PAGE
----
By Darin McQuoid
To test these sleeping pads, the first question we asked was simple: Does the product enhance or reduce the quality of sleep? That’s sleepability. We all know the thickest pad is not necessarily the most comfortable, and sleepability is hard to determine in the store. So we went out and spent many nights on these pads to rate their sleepability. After all our testing, we came away with the conclusion that light and comfortable sleeping pads are still in their infancy, but since all pads (and sleepers) are unique, we recommend buying from a business with a good return policy.
Besides comfort, the main purpose of a pad is to keep you warm by insulating your body from the ground. R-value is a measure of thermal resistance. The higher the number, the warmer the pad, and a small numerical change makes a large difference. For the average sleeper, R-3 is good to about freezing and will be cool when temperatures drop to the 20s. R-value is a more objective measure, but it’s important to know whether you’re a warm or cold sleeper.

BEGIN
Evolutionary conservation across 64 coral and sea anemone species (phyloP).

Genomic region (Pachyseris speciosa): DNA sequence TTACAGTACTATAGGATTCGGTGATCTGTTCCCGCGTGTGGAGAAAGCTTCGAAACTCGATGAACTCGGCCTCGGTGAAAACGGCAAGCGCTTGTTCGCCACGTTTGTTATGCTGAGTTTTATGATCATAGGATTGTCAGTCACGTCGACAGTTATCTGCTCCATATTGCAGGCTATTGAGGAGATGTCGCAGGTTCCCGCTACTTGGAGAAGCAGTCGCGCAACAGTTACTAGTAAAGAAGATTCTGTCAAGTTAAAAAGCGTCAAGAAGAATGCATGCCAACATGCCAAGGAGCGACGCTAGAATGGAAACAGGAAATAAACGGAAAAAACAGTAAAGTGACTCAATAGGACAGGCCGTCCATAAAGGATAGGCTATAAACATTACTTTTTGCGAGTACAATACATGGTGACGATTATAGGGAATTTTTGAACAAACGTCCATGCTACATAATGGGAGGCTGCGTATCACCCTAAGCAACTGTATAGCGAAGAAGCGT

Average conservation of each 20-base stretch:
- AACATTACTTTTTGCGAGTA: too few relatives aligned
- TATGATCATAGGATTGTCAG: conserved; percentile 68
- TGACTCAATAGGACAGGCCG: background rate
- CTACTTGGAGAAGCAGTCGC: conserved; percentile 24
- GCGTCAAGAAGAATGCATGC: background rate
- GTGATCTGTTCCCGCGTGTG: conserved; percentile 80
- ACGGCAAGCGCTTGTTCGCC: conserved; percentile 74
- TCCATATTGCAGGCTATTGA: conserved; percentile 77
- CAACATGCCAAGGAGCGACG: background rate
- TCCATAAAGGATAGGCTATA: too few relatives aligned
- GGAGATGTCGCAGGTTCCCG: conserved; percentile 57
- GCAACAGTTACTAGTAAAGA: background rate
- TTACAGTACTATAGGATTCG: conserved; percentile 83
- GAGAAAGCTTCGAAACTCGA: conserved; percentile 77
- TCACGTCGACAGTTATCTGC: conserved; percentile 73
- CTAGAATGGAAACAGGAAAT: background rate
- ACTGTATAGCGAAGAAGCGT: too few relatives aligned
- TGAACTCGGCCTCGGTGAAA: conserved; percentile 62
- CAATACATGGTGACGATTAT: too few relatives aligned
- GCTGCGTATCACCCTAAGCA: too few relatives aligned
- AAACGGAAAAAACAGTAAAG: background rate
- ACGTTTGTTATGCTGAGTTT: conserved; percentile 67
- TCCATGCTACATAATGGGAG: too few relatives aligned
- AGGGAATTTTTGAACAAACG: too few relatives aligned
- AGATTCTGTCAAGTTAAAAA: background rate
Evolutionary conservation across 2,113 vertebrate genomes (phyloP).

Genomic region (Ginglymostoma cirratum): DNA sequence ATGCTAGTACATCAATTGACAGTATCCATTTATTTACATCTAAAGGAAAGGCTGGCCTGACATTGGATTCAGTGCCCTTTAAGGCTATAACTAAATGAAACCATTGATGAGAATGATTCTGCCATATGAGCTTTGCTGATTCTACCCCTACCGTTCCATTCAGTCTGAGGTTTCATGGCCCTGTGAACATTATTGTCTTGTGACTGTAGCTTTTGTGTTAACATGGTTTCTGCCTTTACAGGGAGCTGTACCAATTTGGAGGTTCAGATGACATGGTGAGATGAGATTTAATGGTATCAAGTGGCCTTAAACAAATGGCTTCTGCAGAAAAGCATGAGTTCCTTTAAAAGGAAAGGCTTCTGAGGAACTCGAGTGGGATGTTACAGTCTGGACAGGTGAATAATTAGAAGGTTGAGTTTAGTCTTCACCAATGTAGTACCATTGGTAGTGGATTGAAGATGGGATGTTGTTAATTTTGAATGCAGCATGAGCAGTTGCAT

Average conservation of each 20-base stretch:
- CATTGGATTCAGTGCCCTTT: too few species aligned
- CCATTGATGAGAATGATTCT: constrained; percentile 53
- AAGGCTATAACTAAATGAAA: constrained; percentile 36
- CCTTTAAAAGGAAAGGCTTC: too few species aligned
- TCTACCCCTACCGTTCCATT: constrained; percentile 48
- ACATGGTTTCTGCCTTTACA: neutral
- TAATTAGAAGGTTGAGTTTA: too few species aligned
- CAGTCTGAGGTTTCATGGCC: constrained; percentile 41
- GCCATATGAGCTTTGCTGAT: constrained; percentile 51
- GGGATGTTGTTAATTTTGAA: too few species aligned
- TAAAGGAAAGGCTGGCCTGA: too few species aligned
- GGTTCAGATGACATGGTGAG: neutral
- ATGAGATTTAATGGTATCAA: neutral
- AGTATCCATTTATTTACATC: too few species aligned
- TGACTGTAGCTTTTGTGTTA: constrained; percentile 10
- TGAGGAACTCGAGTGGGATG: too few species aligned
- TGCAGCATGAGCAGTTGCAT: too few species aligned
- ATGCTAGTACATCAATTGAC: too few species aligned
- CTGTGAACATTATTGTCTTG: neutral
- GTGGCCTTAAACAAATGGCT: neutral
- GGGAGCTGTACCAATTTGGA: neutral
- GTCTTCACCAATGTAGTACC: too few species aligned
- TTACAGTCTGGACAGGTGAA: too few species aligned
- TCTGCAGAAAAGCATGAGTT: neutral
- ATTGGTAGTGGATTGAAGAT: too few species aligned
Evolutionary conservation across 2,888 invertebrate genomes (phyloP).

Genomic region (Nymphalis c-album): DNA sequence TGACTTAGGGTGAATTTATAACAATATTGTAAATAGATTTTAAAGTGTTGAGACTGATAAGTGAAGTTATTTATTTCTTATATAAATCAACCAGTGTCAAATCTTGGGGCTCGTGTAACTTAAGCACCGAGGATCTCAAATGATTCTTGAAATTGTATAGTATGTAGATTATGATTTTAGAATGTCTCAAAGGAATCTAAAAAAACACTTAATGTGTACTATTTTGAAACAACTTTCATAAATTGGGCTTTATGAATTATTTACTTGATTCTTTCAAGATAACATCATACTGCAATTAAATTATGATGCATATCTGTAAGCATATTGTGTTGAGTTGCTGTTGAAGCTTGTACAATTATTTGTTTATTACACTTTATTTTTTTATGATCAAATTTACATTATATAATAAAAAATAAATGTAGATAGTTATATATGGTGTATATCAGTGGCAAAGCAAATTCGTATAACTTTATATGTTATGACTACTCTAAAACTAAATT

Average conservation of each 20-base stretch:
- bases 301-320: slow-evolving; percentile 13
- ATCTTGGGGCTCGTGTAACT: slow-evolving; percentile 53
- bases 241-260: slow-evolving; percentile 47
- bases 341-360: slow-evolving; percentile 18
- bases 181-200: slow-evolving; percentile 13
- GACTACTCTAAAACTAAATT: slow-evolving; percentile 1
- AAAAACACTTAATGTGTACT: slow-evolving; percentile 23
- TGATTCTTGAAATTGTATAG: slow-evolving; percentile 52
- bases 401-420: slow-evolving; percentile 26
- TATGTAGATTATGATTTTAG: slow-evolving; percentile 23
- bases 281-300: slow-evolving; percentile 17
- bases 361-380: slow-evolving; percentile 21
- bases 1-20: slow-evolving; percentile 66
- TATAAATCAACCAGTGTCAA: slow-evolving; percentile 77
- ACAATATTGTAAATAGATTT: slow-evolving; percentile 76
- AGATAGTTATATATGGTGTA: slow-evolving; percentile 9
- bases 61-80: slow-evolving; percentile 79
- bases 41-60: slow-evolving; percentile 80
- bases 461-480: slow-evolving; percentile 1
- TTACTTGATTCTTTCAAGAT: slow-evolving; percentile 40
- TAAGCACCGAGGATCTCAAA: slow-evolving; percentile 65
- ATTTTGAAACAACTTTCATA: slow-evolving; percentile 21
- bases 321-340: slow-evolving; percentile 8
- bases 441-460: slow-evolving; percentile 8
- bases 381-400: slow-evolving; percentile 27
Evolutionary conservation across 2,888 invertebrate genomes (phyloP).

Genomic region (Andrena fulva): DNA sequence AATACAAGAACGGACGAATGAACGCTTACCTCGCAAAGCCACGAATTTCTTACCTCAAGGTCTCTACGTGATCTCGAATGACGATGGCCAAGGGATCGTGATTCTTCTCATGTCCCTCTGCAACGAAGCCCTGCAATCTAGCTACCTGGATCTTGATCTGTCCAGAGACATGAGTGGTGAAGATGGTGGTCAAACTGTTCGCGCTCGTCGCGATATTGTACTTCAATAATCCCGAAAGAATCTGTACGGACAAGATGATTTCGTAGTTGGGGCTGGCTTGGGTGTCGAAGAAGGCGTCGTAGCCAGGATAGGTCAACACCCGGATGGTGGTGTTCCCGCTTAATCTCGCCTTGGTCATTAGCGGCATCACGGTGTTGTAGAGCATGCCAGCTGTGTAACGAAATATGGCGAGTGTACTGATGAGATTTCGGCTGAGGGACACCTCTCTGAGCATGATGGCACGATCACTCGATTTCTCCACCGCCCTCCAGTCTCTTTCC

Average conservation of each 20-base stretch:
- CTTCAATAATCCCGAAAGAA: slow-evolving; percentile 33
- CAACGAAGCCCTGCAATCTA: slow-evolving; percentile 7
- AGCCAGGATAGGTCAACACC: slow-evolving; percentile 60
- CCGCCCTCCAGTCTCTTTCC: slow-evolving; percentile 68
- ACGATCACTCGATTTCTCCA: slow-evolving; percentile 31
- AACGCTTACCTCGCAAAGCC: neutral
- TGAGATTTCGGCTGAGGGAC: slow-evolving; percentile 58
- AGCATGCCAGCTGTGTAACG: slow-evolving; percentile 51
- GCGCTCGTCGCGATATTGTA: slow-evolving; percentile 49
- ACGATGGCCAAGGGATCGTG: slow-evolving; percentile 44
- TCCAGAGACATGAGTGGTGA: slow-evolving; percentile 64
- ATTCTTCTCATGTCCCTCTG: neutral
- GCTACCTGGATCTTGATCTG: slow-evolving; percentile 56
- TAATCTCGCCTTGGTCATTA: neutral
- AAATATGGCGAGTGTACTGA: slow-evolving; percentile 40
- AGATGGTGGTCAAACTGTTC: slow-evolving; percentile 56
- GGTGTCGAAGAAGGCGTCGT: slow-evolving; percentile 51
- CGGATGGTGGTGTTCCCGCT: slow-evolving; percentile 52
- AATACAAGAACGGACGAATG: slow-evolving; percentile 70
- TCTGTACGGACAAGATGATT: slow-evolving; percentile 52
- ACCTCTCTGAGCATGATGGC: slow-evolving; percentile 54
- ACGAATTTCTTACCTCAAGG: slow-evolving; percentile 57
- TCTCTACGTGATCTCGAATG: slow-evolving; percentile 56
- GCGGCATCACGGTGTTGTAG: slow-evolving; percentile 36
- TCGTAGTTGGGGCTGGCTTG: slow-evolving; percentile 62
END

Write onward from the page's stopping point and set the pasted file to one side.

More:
Third, we compared the size of the pads. Makers measure their pads differently–some while inflated and others empty. This can create a great difference in the usable size of the pad. Some pads also have more square edges while others have a considerable bevel, reducing the usable surface area.
Click through the links below to read our conclusions on each pad’s overall sleepablity.
Testers note: I’m 5’6″ with broad shoulders and am a warm sleeper. Our second tester is 5’10” and a cold sleeper.
Best suited for taller people, below freezing temperatures.
Economical backup for car camping and canoe trips in warm weather.
Tall sleepers who want a light pad with no built-in pillow.
Back sleepers on a budget who need something that packs small.
Our favorite for its mix of sleepability, price and weight.
Those who need the absolute lightest-weight pad.
Best for warm weather or lightweight travel on a strict budget.